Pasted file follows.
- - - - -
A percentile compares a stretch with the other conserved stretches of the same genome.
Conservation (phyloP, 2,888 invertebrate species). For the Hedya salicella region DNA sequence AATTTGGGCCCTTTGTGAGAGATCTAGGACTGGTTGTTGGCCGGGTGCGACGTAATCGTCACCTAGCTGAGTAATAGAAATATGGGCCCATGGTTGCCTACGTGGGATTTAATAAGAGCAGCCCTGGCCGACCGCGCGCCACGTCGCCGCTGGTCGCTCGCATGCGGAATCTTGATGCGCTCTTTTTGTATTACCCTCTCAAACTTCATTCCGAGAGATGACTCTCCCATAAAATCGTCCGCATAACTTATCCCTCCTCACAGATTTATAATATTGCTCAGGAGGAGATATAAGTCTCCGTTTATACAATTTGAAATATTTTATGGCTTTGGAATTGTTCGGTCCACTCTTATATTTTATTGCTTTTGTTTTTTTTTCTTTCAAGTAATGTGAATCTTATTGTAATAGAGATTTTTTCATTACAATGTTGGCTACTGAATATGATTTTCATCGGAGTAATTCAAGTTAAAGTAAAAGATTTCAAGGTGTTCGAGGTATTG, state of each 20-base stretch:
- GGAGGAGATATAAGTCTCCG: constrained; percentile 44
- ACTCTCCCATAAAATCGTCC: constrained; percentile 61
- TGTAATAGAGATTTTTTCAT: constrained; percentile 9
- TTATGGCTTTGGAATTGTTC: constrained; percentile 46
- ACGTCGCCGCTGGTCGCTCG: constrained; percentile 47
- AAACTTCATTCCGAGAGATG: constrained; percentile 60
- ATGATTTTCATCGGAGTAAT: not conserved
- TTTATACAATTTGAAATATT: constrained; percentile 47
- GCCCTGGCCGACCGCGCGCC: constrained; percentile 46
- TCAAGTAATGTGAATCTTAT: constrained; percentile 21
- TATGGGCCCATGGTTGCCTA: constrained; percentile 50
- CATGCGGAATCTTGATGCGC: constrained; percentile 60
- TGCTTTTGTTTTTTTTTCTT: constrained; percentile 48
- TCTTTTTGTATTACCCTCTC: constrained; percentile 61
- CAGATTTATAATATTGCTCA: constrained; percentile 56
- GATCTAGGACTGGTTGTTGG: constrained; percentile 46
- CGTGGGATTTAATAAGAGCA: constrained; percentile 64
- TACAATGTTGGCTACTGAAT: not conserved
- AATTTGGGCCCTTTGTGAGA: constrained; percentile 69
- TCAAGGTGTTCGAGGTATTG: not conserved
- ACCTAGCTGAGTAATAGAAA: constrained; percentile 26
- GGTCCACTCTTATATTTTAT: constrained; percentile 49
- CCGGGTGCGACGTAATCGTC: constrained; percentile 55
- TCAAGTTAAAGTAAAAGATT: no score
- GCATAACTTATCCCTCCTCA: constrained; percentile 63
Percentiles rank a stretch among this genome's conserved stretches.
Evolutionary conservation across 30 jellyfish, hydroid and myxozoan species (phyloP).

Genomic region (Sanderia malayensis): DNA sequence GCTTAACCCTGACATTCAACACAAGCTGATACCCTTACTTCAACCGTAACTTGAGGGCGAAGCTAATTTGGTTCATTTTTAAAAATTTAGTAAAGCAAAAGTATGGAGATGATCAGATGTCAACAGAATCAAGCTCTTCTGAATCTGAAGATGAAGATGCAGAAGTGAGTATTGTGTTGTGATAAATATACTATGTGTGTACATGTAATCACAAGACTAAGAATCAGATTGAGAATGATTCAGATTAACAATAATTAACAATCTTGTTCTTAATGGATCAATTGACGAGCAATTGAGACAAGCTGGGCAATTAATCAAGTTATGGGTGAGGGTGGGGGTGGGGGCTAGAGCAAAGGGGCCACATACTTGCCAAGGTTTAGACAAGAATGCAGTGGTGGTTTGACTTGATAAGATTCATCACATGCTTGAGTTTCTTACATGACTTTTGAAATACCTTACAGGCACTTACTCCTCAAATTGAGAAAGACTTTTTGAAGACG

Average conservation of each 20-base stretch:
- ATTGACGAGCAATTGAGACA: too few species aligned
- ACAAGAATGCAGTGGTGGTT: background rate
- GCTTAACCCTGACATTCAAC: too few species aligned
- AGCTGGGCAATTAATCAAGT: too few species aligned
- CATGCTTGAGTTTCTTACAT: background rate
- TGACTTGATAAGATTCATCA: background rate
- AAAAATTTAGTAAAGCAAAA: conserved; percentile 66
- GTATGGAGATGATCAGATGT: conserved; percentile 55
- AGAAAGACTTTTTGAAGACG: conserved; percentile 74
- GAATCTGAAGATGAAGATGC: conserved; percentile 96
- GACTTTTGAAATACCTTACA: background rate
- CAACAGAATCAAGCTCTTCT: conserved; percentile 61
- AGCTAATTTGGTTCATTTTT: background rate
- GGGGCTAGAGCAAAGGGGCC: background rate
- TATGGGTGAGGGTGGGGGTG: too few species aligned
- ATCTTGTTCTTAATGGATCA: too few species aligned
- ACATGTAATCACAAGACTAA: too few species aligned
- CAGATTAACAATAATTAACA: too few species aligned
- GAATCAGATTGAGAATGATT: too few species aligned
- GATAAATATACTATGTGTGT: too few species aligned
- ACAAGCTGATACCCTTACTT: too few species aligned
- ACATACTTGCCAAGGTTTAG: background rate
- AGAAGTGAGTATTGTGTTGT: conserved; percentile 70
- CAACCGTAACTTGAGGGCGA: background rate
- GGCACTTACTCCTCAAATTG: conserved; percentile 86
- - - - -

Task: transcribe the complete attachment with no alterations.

A percentile compares a stretch with the other conserved stretches of the same genome.
Conservation (phyloP, 2,888 invertebrate species). For the Hedya salicella region DNA sequence AATTTGGGCCCTTTGTGAGAGATCTAGGACTGGTTGTTGGCCGGGTGCGACGTAATCGTCACCTAGCTGAGTAATAGAAATATGGGCCCATGGTTGCCTACGTGGGATTTAATAAGAGCAGCCCTGGCCGACCGCGCGCCACGTCGCCGCTGGTCGCTCGCATGCGGAATCTTGATGCGCTCTTTTTGTATTACCCTCTCAAACTTCATTCCGAGAGATGACTCTCCCATAAAATCGTCCGCATAACTTATCCCTCCTCACAGATTTATAATATTGCTCAGGAGGAGATATAAGTCTCCGTTTATACAATTTGAAATATTTTATGGCTTTGGAATTGTTCGGTCCACTCTTATATTTTATTGCTTTTGTTTTTTTTTCTTTCAAGTAATGTGAATCTTATTGTAATAGAGATTTTTTCATTACAATGTTGGCTACTGAATATGATTTTCATCGGAGTAATTCAAGTTAAAGTAAAAGATTTCAAGGTGTTCGAGGTATTG, state of each 20-base stretch:
- GGAGGAGATATAAGTCTCCG: constrained; percentile 44
- ACTCTCCCATAAAATCGTCC: constrained; percentile 61
- TGTAATAGAGATTTTTTCAT: constrained; percentile 9
- TTATGGCTTTGGAATTGTTC: constrained; percentile 46
- ACGTCGCCGCTGGTCGCTCG: constrained; percentile 47
- AAACTTCATTCCGAGAGATG: constrained; percentile 60
- ATGATTTTCATCGGAGTAAT: not conserved
- TTTATACAATTTGAAATATT: constrained; percentile 47
- GCCCTGGCCGACCGCGCGCC: constrained; percentile 46
- TCAAGTAATGTGAATCTTAT: constrained; percentile 21
- TATGGGCCCATGGTTGCCTA: constrained; percentile 50
- CATGCGGAATCTTGATGCGC: constrained; percentile 60
- TGCTTTTGTTTTTTTTTCTT: constrained; percentile 48
- TCTTTTTGTATTACCCTCTC: constrained; percentile 61
- CAGATTTATAATATTGCTCA: constrained; percentile 56
- GATCTAGGACTGGTTGTTGG: constrained; percentile 46
- CGTGGGATTTAATAAGAGCA: constrained; percentile 64
- TACAATGTTGGCTACTGAAT: not conserved
- AATTTGGGCCCTTTGTGAGA: constrained; percentile 69
- TCAAGGTGTTCGAGGTATTG: not conserved
- ACCTAGCTGAGTAATAGAAA: constrained; percentile 26
- GGTCCACTCTTATATTTTAT: constrained; percentile 49
- CCGGGTGCGACGTAATCGTC: constrained; percentile 55
- TCAAGTTAAAGTAAAAGATT: no score
- GCATAACTTATCCCTCCTCA: constrained; percentile 63
Percentiles rank a stretch among this genome's conserved stretches.
Evolutionary conservation across 30 jellyfish, hydroid and myxozoan species (phyloP).

Genomic region (Sanderia malayensis): DNA sequence GCTTAACCCTGACATTCAACACAAGCTGATACCCTTACTTCAACCGTAACTTGAGGGCGAAGCTAATTTGGTTCATTTTTAAAAATTTAGTAAAGCAAAAGTATGGAGATGATCAGATGTCAACAGAATCAAGCTCTTCTGAATCTGAAGATGAAGATGCAGAAGTGAGTATTGTGTTGTGATAAATATACTATGTGTGTACATGTAATCACAAGACTAAGAATCAGATTGAGAATGATTCAGATTAACAATAATTAACAATCTTGTTCTTAATGGATCAATTGACGAGCAATTGAGACAAGCTGGGCAATTAATCAAGTTATGGGTGAGGGTGGGGGTGGGGGCTAGAGCAAAGGGGCCACATACTTGCCAAGGTTTAGACAAGAATGCAGTGGTGGTTTGACTTGATAAGATTCATCACATGCTTGAGTTTCTTACATGACTTTTGAAATACCTTACAGGCACTTACTCCTCAAATTGAGAAAGACTTTTTGAAGACG

Average conservation of each 20-base stretch:
- ATTGACGAGCAATTGAGACA: too few species aligned
- ACAAGAATGCAGTGGTGGTT: background rate
- GCTTAACCCTGACATTCAAC: too few species aligned
- AGCTGGGCAATTAATCAAGT: too few species aligned
- CATGCTTGAGTTTCTTACAT: background rate
- TGACTTGATAAGATTCATCA: background rate
- AAAAATTTAGTAAAGCAAAA: conserved; percentile 66
- GTATGGAGATGATCAGATGT: conserved; percentile 55
- AGAAAGACTTTTTGAAGACG: conserved; percentile 74
- GAATCTGAAGATGAAGATGC: conserved; percentile 96
- GACTTTTGAAATACCTTACA: background rate
- CAACAGAATCAAGCTCTTCT: conserved; percentile 61
- AGCTAATTTGGTTCATTTTT: background rate
- GGGGCTAGAGCAAAGGGGCC: background rate
- TATGGGTGAGGGTGGGGGTG: too few species aligned
- ATCTTGTTCTTAATGGATCA: too few species aligned
- ACATGTAATCACAAGACTAA: too few species aligned
- CAGATTAACAATAATTAACA: too few species aligned
- GAATCAGATTGAGAATGATT: too few species aligned
- GATAAATATACTATGTGTGT: too few species aligned
- ACAAGCTGATACCCTTACTT: too few species aligned
- ACATACTTGCCAAGGTTTAG: background rate
- AGAAGTGAGTATTGTGTTGT: conserved; percentile 70
- CAACCGTAACTTGAGGGCGA: background rate
- GGCACTTACTCCTCAAATTG: conserved; percentile 86